Today’s vehicles rely on serpentine belts to drive alternators, water pumps, and other crucial engine components. You’ll find serpentine belts made from neoprene or, more commonly, EPDM. Both materials offer their own set of pros and cons that affect overall performance and longevity.

All About Neoprene

Once upon a time, most serpentine belts were made from neoprene rubber, a replacement for natural rubber that’s also commonly used in hoses, gaskets, seals, and a vast array of other non-automotive applications. Neoprene’s chemical stability and durability made it an ideal choice for serpentine belt manufacturers in prior decades. With the advent of EPDM, however, neoprene has fallen out of favor with most belt makers.

Neoprene Pros and Cons

Neoprene is a durable material that stands up to a wide range of temperatures without losing its flexibility. A typical serpentine belt made from neoprene can last for 50,000 to 60,000 miles before belt failure becomes a concern. In some cases, neoprene serpentine belts may also be slightly less expensive than their EPDM counterparts.

But after 60,000 miles, neoprene serpentine belts tend to degrade quickly. Not only do cracks eventually form on the belt ribs, but large chunks of rib can also come apart. Even a small loss of belt material can make the belt slip and lose tension, resulting in potential power losses. Neoprene serpentine belts are also more likely to break completely, usually due to advanced wear or serious damage.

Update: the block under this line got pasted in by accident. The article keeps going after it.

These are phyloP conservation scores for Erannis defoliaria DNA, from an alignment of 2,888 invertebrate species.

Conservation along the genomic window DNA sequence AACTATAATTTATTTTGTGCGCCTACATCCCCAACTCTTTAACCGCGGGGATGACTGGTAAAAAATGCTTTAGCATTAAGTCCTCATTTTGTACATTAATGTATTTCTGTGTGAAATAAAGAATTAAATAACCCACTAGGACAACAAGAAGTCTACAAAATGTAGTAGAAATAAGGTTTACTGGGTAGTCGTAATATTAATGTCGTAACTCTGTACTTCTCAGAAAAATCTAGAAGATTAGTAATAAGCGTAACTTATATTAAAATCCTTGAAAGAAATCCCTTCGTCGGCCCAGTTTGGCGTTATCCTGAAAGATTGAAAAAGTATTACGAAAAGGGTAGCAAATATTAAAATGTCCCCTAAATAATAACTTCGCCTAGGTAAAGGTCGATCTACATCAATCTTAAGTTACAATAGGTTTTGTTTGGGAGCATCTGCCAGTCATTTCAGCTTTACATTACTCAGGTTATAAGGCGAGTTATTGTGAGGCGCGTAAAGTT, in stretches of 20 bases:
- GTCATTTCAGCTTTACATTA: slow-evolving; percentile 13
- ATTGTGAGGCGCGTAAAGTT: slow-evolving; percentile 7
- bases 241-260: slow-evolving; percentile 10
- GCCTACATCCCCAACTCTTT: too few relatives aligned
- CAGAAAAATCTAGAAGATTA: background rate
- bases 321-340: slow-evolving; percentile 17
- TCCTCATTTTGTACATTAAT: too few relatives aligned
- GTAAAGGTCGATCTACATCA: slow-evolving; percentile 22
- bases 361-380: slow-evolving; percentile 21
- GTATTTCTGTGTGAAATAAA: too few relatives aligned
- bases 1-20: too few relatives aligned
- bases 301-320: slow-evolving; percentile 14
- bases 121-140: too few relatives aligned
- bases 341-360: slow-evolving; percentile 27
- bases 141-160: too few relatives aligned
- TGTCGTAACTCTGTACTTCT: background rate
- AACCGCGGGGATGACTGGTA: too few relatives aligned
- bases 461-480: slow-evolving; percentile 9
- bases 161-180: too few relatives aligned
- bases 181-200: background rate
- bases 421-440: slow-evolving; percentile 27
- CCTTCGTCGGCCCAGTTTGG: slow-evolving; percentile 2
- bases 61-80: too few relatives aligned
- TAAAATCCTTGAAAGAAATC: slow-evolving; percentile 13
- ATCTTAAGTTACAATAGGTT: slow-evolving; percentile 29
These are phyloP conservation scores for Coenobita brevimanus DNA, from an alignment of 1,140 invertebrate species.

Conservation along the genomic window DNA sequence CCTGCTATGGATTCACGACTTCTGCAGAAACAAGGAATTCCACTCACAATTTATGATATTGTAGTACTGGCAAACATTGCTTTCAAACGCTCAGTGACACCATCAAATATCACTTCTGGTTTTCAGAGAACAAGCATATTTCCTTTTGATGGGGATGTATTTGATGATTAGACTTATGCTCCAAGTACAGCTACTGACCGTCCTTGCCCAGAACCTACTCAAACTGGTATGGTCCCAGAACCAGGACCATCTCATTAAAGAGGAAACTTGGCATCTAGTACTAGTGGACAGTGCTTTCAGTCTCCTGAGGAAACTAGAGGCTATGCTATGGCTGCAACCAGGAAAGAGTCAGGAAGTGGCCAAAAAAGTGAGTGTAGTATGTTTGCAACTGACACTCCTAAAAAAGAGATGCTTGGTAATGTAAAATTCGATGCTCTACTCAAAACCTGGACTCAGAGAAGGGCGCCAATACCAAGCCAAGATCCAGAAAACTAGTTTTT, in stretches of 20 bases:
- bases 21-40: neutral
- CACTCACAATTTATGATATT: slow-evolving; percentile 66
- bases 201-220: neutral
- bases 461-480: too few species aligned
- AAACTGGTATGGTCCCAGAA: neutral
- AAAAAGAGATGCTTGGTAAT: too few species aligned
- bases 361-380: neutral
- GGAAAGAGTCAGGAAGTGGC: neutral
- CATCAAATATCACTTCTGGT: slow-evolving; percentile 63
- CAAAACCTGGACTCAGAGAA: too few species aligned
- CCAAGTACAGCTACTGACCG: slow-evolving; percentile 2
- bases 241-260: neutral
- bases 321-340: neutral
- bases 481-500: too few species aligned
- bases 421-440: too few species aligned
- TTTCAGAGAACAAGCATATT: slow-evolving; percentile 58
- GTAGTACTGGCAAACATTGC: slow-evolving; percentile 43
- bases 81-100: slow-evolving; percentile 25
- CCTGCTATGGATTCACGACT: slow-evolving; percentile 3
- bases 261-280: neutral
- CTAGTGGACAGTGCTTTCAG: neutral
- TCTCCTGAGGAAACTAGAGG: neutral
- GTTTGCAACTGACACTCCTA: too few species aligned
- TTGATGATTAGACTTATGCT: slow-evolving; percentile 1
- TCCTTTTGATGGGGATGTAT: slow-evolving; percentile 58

A Close Look at EPDM

As more automotive manufacturers demanded longer lifespans from serpentine belts, OEMs turned to ethylene propylene diene monomer, or EPDM for short. Made from synthetic materials, EPDM serpentine belts began seeing widespread use in the early 2000s. Today, EPDM remains the standard material for modern OE and aftermarket serpentine belts.

EPDM Benefits and Drawbacks

A big advantage of EPDM serpentine belts is that they offer a longer lifespan than comparable neoprene. While most EPDM belts are designed to last up to 100,000 miles, it’s not uncommon for these belts to last for nearly double the mileage. EPDM belts also retain their flexibility longer, which means the belt itself won’t lose its tension or form cracks like neoprene belts.

The lack of cracks and other traditional signs of belt wear makes it a bit tougher to immediately spot wear issues, however. Instead, EPDM belts wear out similarly to how a tire loses its tread over time. And just as one would check the tread depth on a tire, the best way to check for wear on an EPDM serpentine belt involves checking the rib valleys with a belt wear gauge. On a worn belt, the gauge will sink into the rib valleys, whereas the tool will simply rest on top with a noticeable gap.


While neoprene belt designs are perfectly serviceable, you’ll appreciate the longer life and improved durability of modern EPDM serpentine belts. But no matter which type of serpentine belt you choose, the most important thing is to keep a close eye on belt wear and change them at the intervals recommended in your vehicle owner’s manual.